Thinking about poetry

Sometimes I just get tired of poetry altogether and need a break. I had a period like that this month–no writiing, reading nothing that seemed worth the trouble. Then I went to see the wonderful claymation film: Shaun the Sheep Movie. It made me laugh out loud, restored my good spirits and opened me to whatever poem might find me next, which was this one, from a sequence about the end of a long drought.

redstaretmuddy boots
lined up inside
the barn door
cows miserable
in the lee
of the hill
it’s all I do
now he said–
holding the bucket
in one hand
stripping tit
with the other–
and I know each
one by its humid
eye–the ground
outside plopping
it’s deafening–say
what? say–cow
cocking an ear–the rain’s
falling pretty
healthy it
smells like
heaven in here

from Redstart
by Forrest Gander and John Kinsella

And while I’m at it, here’s a bit of Forrest’s essay on his personal poetics, from “The Transparency of a Faithful Existence. from the book A Faithful Existence

“What I want is simple enough: to combine spiritual, intellectual, emotional, and technical elements into a resistant musical form.” I just have to note here that my reaction when I read this was this is one of the least simple efforts I can imagine! But to go on: “To summon the social and political meanings of sound and rhythm as well as meanings whose force lies beneath or above our syntax. As Thelonious Monk put it succinctly: “Just how to use the notes differently. That’s it.”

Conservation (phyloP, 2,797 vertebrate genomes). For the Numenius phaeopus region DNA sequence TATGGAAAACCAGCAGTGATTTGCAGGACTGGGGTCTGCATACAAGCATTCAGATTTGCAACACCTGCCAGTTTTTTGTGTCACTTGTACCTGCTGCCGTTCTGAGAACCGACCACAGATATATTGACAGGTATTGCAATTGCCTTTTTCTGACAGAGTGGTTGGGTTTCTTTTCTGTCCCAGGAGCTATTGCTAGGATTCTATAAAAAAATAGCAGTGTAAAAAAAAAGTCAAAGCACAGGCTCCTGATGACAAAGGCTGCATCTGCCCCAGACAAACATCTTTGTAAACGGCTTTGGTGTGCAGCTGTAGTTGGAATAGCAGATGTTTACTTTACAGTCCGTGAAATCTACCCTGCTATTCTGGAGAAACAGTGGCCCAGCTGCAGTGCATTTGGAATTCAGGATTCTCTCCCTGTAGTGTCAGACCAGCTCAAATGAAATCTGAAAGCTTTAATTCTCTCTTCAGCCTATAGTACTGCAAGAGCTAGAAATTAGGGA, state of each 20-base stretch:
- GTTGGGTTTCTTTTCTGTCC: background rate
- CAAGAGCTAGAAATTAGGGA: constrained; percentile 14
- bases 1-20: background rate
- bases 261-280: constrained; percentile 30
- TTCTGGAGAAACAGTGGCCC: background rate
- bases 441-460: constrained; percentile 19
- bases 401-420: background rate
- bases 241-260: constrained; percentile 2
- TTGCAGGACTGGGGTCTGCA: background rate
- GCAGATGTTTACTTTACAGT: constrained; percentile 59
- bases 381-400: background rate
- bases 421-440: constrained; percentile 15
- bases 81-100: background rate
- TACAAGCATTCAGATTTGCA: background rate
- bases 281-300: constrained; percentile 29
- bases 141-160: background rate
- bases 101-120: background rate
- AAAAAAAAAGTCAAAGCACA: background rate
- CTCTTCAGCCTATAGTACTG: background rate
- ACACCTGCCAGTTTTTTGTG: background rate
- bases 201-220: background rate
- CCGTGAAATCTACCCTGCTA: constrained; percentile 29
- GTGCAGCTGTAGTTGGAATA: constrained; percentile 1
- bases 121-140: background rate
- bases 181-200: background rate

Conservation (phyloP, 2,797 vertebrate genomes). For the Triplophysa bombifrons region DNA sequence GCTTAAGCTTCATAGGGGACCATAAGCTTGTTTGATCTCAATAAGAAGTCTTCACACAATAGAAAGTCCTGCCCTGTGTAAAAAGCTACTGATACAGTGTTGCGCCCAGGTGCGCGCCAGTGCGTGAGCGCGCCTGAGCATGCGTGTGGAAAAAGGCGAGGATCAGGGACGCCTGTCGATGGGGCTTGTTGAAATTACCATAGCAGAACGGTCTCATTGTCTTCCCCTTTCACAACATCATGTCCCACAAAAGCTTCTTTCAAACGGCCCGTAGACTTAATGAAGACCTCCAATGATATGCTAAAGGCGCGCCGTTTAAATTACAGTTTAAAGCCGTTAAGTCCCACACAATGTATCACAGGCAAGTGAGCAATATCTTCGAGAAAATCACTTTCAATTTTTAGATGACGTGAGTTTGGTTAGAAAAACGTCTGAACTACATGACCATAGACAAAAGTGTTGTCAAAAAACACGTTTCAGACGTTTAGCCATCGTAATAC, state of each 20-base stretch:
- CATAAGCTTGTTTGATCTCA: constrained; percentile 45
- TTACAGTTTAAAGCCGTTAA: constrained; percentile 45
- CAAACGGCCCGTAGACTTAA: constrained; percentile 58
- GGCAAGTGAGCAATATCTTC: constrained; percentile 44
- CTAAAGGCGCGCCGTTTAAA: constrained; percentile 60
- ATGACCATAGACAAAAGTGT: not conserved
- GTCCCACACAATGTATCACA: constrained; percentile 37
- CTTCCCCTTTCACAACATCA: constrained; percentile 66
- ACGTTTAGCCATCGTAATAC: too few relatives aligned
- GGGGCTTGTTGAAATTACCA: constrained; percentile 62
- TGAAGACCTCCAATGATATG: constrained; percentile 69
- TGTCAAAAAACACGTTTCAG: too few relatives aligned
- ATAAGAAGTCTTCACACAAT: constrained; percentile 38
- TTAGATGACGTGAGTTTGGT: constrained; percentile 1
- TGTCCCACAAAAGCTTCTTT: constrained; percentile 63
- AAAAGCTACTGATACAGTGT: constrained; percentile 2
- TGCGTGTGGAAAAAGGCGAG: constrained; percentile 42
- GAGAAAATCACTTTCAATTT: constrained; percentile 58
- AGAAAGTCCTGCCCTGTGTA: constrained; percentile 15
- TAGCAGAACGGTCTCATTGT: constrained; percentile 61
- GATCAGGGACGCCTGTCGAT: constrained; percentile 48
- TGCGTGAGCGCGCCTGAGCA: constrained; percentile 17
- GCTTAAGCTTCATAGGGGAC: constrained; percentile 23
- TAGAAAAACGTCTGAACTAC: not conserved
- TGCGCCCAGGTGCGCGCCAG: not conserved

…”I follow those poems whose rhythms and syntax draw me away from what is already familiar, secure, agreed upon. The thorn-bug and her nymphs clustered on a green stem, the woman at the nursing home stirring her tea with a frozen Charlotte, the flight attendants deadheading back to Pittsburg, the boy in the dog’s bed curled into a question mark, starlight bending near the limb of the sun, coffee cut with honeysuckle, lagoons of coal slurry leaking into an abandoned strip mine, the faces in foreign newspapers of those we have bombed, tomatoes ripened with ethylene gas, two 300-plus-pound men in a canoe fishing for alligator gar, fingerling birches, the thrushes already quiet by mid-morning and my dead friend and his dog Charlie Parker peeing together in the snow: these are the insurmountable a priori of my poems. Exposed, I close my eyes. Listening. Open. Cored Out.”

alligatorgarThat makes a pretty amazing poem in itself, and as I read through these essays and look up the words I don’t know, my own vision of the world is enhanced. I can see the heavy men in the canoe stalking the prehistoric fish, the old woman stirring her tea with “a dessert consisting of a filling (as of fruit, whipped cream, or custard) layered with or placed in a mold lined with strips of bread, ladyfingers, or biscuits.”

And the essay “If Not a Writer,” in A Faithful Existence expresses perfectly my experience of hospitals, but you’ll have to get the book and read it for yourself. Oh, and Thelonious Monk also said this, a quote I love: Writing about music is like dancing about architecture.


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